The first consideration of eco-diplomacy as a concept occurred in 1992, when the United Nations held its first-ever Conference on Environment and Development, which focused on sustainable development standards going forward. During the summit, the UN came together to create Agenda 21, a plan of global action focused on environmental stewardship and development for the 178 participating countries. Since then, the CED has met twelve times to determine the way forward for some of the most pressing global environmental matters today.

In the United States, we have seen eras of eco-diplomacy come and go with each Administration. The terms “sustainable diplomacy” and “eco-diplomacy” were first coined by the Department of State under the Obama administration, although President Carter had made environmental relations a foreign policy priority decades before. President Carter’s solar panels were removed from the roof of the White House under the subsequent Reagan administration, and the policy push was also dropped. Similarly, under President Trump, the Administration has downplayed environmental sustainability as a policy value for U.S. diplomacy.

So what exactly does eco-diplomacy look like? That depends on the country involved. Some have taken more traditional diplomatic routes or tried to lead by doing, such as the introduction of the first LEED Platinum U.S. Embassy in 2009, under the Obama Administration. Other states have taken less direct methods to promote eco-diplomacy, with some countries becoming well-known for their advancements in sustainable technologies or conservation efforts.

A quintessential example of eco-diplomacy in the form of eco-tourism— a feature that stands out among the rest in both function and beauty – is located in Kallang, Singapore. Singapore features solar-powered “super-trees”, which reach anywhere from 80 to 160 feet tall, and are in fact not trees at all, but are rather tree-like structures that hold the world’s largest vertical gardens. The trees’ location, called “the Garden by the Bay,” also features the world’s largest glass greenhouse.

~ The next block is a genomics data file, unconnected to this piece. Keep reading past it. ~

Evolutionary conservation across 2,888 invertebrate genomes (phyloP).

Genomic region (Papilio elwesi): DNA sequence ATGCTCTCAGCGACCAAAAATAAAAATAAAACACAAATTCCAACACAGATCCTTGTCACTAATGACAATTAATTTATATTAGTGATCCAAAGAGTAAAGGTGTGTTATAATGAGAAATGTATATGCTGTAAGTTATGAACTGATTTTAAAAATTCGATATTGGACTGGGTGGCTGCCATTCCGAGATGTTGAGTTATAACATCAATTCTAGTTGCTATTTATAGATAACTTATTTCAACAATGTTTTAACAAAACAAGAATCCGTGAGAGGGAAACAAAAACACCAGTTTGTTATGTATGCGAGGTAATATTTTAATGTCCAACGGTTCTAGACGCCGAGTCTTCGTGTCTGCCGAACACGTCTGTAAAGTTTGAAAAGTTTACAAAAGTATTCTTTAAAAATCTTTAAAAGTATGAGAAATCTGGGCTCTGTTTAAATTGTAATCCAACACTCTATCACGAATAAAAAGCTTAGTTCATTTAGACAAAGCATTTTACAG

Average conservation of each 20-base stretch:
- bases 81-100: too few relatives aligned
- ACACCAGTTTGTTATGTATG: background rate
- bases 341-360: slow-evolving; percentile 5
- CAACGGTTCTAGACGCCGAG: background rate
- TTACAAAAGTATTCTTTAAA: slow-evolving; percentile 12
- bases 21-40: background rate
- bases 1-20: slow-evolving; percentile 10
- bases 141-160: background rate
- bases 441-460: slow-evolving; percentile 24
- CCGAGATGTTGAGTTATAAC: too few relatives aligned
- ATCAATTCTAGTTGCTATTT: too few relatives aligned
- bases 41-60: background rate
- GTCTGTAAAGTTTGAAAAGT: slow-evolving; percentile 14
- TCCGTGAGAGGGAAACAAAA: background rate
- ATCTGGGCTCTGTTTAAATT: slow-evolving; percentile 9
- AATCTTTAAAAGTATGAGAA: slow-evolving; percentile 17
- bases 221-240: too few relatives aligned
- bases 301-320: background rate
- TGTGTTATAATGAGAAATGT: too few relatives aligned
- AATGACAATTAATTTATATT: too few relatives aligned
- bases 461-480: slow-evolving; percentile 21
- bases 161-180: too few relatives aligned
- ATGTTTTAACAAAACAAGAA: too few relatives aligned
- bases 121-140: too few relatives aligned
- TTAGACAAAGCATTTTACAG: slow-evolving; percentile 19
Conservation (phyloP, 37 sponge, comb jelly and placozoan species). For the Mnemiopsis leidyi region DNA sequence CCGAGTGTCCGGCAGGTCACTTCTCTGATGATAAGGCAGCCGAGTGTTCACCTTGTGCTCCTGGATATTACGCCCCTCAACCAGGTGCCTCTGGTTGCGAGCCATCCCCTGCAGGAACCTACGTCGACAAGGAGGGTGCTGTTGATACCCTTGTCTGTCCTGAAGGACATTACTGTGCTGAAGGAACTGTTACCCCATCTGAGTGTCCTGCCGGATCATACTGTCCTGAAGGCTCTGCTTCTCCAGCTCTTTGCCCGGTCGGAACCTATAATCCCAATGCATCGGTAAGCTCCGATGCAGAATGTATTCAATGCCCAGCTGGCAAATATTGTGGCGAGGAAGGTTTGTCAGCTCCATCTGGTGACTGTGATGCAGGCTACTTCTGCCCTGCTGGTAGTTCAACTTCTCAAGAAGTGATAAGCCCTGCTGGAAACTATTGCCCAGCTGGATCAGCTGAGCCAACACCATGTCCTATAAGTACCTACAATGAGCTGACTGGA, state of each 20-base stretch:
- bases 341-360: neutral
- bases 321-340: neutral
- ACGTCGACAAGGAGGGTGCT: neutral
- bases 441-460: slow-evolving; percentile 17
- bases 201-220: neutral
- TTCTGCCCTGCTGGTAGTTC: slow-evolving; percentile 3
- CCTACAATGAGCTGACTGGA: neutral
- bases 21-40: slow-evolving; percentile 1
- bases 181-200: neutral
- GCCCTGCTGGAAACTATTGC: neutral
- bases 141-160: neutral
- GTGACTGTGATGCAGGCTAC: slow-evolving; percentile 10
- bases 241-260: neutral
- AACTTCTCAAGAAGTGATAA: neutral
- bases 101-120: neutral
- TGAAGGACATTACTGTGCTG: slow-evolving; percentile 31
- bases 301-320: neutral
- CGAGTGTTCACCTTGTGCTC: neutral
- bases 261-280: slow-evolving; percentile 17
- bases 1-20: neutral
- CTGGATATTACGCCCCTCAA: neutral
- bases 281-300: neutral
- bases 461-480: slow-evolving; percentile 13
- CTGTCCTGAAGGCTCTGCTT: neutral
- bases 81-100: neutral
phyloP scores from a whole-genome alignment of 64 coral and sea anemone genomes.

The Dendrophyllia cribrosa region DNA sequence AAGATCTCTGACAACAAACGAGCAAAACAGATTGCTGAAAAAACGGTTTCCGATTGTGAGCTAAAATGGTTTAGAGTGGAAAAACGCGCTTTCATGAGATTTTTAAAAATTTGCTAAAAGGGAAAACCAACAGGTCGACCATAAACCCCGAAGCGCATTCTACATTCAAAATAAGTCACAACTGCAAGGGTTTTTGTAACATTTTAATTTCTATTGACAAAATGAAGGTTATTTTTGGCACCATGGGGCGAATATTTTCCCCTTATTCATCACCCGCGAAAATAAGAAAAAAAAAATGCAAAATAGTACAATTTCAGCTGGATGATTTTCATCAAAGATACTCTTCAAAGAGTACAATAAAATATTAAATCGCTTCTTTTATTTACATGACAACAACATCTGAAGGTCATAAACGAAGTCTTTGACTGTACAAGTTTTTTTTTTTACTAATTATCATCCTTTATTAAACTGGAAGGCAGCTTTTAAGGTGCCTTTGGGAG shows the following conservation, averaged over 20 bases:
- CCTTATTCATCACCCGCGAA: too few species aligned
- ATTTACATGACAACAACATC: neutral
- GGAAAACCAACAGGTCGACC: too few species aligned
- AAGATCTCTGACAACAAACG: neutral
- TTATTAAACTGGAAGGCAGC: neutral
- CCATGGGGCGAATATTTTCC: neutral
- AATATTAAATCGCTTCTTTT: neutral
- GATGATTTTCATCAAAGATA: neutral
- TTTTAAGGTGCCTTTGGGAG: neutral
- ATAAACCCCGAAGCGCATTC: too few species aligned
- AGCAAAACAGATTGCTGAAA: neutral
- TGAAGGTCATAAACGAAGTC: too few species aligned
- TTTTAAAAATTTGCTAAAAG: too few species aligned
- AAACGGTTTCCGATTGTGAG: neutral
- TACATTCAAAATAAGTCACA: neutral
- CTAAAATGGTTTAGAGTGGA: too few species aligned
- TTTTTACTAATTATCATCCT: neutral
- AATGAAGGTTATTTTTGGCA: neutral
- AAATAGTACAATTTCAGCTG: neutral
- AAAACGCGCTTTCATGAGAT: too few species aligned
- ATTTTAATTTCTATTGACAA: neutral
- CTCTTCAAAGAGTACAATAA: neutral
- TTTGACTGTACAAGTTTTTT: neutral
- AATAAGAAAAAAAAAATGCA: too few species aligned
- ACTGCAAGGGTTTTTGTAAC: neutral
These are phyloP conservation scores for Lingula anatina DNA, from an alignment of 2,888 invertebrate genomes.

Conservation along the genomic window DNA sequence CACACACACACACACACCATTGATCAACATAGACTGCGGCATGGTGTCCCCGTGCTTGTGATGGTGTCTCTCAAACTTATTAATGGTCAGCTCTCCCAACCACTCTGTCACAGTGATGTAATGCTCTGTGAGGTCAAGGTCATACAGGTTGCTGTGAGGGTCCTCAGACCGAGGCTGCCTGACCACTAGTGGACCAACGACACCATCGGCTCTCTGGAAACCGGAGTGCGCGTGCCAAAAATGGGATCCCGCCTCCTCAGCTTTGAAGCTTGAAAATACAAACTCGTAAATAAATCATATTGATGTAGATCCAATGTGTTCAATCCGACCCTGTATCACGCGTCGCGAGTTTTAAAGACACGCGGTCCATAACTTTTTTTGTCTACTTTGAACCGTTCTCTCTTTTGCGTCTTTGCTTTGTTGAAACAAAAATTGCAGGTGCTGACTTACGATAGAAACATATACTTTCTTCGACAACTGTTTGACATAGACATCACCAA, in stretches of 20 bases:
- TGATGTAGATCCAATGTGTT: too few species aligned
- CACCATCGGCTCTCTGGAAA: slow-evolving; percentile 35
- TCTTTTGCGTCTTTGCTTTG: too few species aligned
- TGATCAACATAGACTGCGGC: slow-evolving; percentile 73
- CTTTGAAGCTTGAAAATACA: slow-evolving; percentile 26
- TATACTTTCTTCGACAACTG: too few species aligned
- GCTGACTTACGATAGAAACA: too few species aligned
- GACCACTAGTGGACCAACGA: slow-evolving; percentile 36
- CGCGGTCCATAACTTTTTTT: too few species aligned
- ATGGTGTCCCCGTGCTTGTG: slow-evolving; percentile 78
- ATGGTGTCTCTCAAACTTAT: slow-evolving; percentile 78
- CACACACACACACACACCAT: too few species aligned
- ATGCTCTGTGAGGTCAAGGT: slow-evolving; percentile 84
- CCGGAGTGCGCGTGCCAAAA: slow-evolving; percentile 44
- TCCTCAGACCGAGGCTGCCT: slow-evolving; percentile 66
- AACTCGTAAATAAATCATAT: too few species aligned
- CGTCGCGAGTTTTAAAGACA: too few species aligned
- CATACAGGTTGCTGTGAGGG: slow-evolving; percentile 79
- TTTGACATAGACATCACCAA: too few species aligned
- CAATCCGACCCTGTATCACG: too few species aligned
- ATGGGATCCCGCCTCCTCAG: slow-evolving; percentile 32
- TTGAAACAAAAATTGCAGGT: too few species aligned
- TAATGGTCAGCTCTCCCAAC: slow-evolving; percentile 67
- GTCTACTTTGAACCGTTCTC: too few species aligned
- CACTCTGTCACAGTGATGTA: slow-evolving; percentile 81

“The Garden by the Bay” has attracted 20 million visitors in the first three years of its opening, and the gardens are only the first chapter of Singapore’s plans to integrate flora and fauna into city life in what officials describe as a transition from “Garden City” to “City in a Garden”.

“The Garden by the Bay” serves as a prime example for the power of public eco-diplomacy. Singapore is famous for being a smaller developing country based on trade and commerce; it has now become a world leader in what the future of city life may look like.

Indeed, it’s entirely possible that we will soon see cities begin to transition into a more symbiotic design with the world around them. A residential building in Milan, Italy, incorporated the idea of “vertical gardens” into the basic designs of their buildings, which helps in mitigating smog, producing oxygen, and creating a potential habitat to reintroduce fauna into the city.

These are just a few examples of ways that countries and individual cities can use eco-diplomacy to change their public reputation to show alignment with the values of environmental stewardship. In the era of imminent global climate change, those who adapt fastest may have significant diplomatic advantages over those that are left in the past. The best path to success in the global competition for “soft power” may be the greenest one.